Jesus’ Prayer: Walk in Unity

By Pastor Dan Powell 

Whenever and wherever people gather in one place on a regular basis, disagreements will occur. In many cases these disagreements turn into full-blown conflict. These conflicts cause confusion, which can distract us from our mission and lead to division within the organization. One of the challenges of the local church, an organization with many different people who have varying opinions and ideas, is to keep the unity. The Bible is clear that God is not the author of confusion. At the very heart of disunity is confusion. In the New Testament James writes, For where envy and self-seeking exist, confusion and every evil thing are there (3:16, NKJV).  

Maintaining unity in the body of Christ is not simply a modern-day church problem. It is a challenge that existed all the way back in the first century church. We find the Apostle Paul challenging the church at Ephesus with the following:   

I, therefore, the prisoner of the Lord, beseech you to walk worthy of the calling with which you were called, with all lowliness and gentleness, with longsuffering, bearing with one another in love, endeavoring to keep the unity of the Spirit in the bond of peace.” 

Ephesians 4:1-3

Let’s consider the principles in this passage that we can apply to our own lives as we endeavor to maintain unity in our respective local assemblies. 

  1. We are to maintain a posture of humility.
    A posture of humility is best maintained through a life given to prayer. As we continue to walk in prayer – praying for the leadership of our church, praying for the vision and mission of the church, and praying for one another in the church – we allow the Holy Spirit to work in us. It allows us to consider others, to love them as Christ has called us to love one another. Maintaining a posture of humility through a life bathed in prayer will foster a spirit of unity in the local church.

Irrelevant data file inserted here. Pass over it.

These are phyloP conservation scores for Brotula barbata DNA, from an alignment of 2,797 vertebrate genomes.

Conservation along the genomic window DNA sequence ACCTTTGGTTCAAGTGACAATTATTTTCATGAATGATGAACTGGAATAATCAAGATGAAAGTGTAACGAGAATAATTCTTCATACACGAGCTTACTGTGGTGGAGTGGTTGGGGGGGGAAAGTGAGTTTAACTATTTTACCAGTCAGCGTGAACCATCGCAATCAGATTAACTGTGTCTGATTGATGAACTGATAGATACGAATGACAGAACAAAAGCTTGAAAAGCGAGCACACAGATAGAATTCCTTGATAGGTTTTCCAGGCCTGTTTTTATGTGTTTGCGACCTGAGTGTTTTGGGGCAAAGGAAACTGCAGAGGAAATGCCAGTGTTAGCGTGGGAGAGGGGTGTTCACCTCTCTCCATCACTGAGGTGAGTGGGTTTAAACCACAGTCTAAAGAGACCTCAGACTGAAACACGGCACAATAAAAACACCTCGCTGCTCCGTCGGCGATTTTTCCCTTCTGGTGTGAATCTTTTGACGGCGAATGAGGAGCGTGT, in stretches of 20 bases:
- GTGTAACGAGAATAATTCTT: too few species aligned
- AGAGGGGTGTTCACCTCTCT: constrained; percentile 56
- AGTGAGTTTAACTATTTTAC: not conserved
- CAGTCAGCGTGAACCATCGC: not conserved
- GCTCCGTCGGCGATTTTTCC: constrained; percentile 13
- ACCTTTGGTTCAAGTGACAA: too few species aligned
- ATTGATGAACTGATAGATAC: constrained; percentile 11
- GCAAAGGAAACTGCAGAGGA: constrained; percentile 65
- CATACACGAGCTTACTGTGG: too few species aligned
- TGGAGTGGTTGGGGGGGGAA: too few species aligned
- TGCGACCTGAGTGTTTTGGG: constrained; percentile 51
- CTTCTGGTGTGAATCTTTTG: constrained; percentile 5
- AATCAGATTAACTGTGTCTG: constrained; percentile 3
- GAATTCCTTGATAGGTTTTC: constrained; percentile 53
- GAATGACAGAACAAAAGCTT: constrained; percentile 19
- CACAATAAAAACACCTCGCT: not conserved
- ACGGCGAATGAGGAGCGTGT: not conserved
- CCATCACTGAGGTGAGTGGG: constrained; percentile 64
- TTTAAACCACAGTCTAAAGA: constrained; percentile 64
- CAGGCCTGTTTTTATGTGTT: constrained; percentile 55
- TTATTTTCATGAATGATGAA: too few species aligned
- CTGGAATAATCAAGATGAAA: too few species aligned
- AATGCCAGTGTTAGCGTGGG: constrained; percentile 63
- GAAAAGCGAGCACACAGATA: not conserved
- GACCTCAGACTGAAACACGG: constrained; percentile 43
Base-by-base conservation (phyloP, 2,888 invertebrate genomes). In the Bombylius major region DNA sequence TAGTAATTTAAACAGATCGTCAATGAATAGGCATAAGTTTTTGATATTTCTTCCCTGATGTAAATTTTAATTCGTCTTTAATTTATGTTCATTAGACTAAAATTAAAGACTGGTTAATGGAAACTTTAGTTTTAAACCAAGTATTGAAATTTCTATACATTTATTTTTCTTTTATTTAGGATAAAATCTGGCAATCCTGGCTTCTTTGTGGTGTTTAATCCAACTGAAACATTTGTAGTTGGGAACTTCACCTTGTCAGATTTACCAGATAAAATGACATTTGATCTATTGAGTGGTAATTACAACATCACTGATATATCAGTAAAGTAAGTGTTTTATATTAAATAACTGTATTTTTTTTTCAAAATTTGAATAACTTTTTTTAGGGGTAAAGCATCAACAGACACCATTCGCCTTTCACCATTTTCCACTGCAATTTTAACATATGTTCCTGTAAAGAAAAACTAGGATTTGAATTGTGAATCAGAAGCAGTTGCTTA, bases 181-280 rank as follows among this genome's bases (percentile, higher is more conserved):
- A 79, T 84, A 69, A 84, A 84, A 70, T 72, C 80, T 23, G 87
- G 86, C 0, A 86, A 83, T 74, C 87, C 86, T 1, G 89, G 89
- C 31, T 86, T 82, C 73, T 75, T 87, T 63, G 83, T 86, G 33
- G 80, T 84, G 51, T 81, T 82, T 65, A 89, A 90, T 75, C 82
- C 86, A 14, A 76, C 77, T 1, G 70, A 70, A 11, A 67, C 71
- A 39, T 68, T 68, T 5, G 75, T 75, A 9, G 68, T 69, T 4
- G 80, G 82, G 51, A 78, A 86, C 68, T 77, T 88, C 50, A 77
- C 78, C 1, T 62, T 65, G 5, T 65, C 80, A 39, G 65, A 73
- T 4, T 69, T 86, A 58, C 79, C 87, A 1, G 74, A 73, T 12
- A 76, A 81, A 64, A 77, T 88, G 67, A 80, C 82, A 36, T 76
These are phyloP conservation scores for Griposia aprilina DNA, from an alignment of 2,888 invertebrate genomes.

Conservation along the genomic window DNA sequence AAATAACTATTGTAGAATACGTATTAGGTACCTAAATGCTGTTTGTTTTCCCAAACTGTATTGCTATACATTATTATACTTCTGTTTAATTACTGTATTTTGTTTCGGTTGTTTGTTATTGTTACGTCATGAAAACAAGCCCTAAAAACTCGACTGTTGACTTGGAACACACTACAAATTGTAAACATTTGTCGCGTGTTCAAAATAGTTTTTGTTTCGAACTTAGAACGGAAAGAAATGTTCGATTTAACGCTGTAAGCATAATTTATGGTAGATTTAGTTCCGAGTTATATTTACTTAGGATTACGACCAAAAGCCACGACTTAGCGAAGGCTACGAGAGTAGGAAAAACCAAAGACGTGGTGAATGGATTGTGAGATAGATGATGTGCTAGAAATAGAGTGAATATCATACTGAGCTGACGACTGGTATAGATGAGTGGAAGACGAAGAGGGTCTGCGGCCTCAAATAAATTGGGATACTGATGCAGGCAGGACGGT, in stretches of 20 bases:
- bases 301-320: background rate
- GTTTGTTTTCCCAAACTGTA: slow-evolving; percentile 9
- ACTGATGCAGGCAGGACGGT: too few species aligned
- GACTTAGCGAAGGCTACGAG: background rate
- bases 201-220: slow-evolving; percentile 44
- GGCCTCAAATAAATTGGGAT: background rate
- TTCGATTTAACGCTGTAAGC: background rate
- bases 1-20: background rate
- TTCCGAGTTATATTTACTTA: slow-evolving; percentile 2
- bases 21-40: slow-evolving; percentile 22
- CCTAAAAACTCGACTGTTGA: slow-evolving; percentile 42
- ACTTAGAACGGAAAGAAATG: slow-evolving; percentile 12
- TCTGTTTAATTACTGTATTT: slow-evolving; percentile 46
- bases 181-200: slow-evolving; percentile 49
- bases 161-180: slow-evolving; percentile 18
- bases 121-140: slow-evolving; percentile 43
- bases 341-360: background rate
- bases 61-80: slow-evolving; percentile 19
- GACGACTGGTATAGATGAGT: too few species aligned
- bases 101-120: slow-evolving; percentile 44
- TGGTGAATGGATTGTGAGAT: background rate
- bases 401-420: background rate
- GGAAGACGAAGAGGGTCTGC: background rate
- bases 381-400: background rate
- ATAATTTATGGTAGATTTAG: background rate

1. We need to focus on the vision and mission of the body of Christ.
    Jesus charged us, His disciples, with the task of carrying out the Great Commission. Each local assembly has been given its own unique calling to do its part to help carry out that task. As the leadership of the church develops, casts, and leads people towards the church vision, each member is called to find their place in that local body to support that vision. As the leadership of the church clearly establishes the church’s vision and mission, it facilitates the process by which individuals in the local body fulfill their fully redemptive life’s purpose. It is easier to maintain unity in the local body if everyone is heading the same direction following one clearly developed vision. Without a clearly establish vision, I would suggest it is impossible for the church to maintain unity.  
  1. We are called to care for one another and bear one another’s burdens.
    Paul’s foundation for the idea of bearing one another’s burden comes out of Jesus’ call to love one another: A new commandment I give to you, that you love one another; as I have loved you, that you also love one another (John 13:34).